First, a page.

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Seright Vine Cutter

Pictured here, the Seright plow and vine cutter bolted together. A tractor could pull the vine cutter across a row of vines and use the plow to dig out potatoes in one operation. 

MUSCATINE — Obscured by a half-century’s layers of dust, a copy of the Muscatine Journal from Aug. 19, 1948, ran part of a series called “Made in Muscatine.” The entry that day featured an invention designed in shop in Southend.

“Sweet potato growers of Muscatine Island, New Jersey and California are saving dollars and backaches because Warren A. Seright hated to cut vines,” the article read.

Seright, the operator of Seright Manufacturing Company, then at 1065 Hershey Ave., farmed land on the Muscatine Island back in the 1930s. One of his crops was sweet potato. Before harvest, the long, stringy mass of sweet potato vine has to be cut off.

“I was sure I would rather do any other kind of work than cut potato vines,” Seright told the Journal back in 1948. “There was then no machine on the market that would do the job, and I got mighty tired of cutting those vines with a hand knife. That was how I began wondering if I couldn’t rig up a machine that would do the work.”

On April 28, 1941, Seright filed for a patent to protect his idea for a sweet potato vine cutter. The machine was able to cut an acre of vines in an hour. By 1948, the vine cutter was in use across the United States from California and Washington State down to Texas and as far east as New Jersey. But it all began because one Muscatine man didn’t like cutting vines.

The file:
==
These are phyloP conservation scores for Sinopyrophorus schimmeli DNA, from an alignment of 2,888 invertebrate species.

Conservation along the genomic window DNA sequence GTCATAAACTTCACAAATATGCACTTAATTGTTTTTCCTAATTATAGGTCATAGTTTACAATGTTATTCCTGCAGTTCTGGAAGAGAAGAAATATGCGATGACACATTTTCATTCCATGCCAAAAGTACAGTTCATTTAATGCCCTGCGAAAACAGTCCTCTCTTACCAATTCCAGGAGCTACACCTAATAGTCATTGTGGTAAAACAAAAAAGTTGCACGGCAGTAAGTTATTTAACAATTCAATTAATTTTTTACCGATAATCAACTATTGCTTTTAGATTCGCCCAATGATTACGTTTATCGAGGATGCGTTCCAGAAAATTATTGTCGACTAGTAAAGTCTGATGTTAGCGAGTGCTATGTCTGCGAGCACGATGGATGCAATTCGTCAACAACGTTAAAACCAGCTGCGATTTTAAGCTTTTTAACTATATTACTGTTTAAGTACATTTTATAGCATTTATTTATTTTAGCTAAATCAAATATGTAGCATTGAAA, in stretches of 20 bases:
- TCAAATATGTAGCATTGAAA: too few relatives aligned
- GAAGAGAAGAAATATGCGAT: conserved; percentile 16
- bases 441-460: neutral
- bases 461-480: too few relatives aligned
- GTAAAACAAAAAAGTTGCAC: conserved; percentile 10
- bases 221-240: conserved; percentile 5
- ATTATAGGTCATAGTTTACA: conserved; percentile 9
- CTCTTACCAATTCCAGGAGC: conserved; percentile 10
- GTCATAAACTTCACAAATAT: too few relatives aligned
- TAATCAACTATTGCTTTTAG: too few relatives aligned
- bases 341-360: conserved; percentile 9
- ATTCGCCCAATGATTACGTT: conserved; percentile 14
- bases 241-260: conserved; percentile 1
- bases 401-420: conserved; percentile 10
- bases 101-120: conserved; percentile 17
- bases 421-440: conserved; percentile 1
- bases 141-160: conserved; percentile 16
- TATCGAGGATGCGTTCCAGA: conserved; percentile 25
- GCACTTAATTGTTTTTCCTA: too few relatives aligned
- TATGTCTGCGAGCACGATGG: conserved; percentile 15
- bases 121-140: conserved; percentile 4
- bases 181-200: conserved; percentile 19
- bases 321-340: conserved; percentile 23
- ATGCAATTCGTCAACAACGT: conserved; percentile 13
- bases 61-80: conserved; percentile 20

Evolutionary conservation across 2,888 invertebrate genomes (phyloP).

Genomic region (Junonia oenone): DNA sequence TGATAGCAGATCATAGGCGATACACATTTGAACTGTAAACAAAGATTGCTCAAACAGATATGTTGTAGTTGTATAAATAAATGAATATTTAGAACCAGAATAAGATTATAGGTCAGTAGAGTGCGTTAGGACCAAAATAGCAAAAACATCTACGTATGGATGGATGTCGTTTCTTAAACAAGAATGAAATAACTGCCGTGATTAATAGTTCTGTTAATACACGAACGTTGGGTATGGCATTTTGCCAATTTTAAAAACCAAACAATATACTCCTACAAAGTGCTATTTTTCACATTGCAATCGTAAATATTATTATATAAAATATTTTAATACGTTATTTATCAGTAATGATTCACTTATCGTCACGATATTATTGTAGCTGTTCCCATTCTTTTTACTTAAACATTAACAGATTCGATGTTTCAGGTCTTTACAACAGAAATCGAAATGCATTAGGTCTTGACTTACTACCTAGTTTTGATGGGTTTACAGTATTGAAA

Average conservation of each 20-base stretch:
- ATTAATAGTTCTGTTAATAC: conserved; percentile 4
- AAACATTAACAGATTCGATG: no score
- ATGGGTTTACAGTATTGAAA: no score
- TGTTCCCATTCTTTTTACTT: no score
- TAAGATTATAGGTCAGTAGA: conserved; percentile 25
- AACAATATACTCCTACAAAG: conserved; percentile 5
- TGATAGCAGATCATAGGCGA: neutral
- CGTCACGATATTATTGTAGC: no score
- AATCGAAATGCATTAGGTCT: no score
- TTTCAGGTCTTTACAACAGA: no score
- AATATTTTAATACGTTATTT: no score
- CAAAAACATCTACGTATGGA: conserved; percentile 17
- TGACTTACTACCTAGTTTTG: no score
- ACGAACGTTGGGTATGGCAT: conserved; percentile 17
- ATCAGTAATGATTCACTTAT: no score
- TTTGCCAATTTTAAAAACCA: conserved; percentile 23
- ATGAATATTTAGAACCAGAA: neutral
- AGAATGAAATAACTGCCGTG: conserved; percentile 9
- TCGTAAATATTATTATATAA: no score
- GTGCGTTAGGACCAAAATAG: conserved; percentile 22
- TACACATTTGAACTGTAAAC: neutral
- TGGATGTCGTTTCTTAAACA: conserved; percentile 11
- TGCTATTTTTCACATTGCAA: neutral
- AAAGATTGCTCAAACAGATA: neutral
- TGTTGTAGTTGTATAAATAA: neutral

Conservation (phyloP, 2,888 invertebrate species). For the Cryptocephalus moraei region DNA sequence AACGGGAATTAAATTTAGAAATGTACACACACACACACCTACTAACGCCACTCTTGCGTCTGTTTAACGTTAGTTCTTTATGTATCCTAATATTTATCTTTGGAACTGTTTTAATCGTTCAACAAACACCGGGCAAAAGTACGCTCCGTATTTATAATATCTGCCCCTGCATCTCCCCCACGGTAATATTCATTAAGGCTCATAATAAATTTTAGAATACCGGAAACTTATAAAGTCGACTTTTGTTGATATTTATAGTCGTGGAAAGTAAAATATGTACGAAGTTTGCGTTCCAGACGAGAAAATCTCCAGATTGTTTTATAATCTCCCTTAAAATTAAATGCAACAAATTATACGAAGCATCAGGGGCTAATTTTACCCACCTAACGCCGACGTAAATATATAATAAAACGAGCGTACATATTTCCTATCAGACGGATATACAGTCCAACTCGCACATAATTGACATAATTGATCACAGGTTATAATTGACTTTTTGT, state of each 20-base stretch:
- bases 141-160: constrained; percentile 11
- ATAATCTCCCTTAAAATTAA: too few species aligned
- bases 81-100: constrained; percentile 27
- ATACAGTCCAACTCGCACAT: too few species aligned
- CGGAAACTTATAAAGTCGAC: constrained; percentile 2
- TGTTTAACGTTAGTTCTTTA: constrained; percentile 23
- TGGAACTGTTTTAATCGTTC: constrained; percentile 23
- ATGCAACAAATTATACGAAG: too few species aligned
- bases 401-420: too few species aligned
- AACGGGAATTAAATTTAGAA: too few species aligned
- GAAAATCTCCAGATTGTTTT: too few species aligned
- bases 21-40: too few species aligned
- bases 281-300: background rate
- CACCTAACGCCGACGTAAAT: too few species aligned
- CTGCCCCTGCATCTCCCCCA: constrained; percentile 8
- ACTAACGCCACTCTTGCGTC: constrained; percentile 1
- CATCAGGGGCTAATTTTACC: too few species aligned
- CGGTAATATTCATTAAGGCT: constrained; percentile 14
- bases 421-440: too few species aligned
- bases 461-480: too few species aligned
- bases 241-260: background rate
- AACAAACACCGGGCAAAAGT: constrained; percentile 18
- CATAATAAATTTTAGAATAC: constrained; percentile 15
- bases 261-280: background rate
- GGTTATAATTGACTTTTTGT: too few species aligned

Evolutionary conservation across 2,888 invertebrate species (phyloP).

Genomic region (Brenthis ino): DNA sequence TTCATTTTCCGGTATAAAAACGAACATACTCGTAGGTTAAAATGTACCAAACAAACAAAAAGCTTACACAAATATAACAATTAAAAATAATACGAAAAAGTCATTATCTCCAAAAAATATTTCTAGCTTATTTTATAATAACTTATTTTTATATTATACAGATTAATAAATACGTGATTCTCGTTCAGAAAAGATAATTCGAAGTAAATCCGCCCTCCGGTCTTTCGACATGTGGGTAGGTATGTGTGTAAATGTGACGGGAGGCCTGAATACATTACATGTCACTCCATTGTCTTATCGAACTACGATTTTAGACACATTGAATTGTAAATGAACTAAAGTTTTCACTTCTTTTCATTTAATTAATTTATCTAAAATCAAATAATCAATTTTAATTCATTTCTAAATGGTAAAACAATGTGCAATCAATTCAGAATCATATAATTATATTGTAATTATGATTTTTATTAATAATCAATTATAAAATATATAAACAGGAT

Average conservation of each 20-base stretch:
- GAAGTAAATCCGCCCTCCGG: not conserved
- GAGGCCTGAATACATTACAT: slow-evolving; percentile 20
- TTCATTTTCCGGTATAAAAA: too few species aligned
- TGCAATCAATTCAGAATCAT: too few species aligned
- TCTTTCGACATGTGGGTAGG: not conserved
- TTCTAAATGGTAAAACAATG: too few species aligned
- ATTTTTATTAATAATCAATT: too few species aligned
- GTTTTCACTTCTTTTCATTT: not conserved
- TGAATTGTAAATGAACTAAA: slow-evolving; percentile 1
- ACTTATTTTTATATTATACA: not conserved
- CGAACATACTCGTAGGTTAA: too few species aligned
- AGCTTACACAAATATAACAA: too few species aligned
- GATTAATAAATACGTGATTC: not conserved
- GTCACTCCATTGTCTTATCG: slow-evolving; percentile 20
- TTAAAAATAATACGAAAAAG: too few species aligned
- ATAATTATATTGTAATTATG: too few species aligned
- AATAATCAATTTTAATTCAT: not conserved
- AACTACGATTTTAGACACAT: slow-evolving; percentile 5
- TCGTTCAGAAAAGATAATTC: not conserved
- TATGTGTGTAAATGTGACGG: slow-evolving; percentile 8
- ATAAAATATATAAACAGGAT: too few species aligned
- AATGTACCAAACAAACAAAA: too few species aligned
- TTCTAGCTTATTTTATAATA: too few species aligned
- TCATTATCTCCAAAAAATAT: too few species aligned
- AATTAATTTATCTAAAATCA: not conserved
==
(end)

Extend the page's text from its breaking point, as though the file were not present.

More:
His grandson, Mike Seright, is Muscatine County’s fleet manager.

“(Warren Seright) was always looking for a solution to a problem,” Mike Seright said. “He was a blacksmith and machinist. Always looking for some other way to do things easier.”

When thinking about his grandfather’s legacy, Mike said he worries about the agricultural history getting lost in all the stories of Muscatine’s industrial past.

“I mean all the big manufacturers and the pearl button industry — Muscatine has pretty solid industrial history, but there is an awful lot of agricultural history here too,” Seright said. “It was a really big business.”

Sharing this story and others, Paul Carroll is presenting on the agricultural history of Muscatine Island at Second Saturday’s Old Dairy Barn open house. The open house will run from 10 a.m. to 4 p.m., Saturday, Aug. 11. Along with the presentation, there will be an open house.

“There was just so much going on around the Muscatine Island,” Carroll said. “I am just hoping to present some of it. … It’s just so much fun how it all weaves together.”

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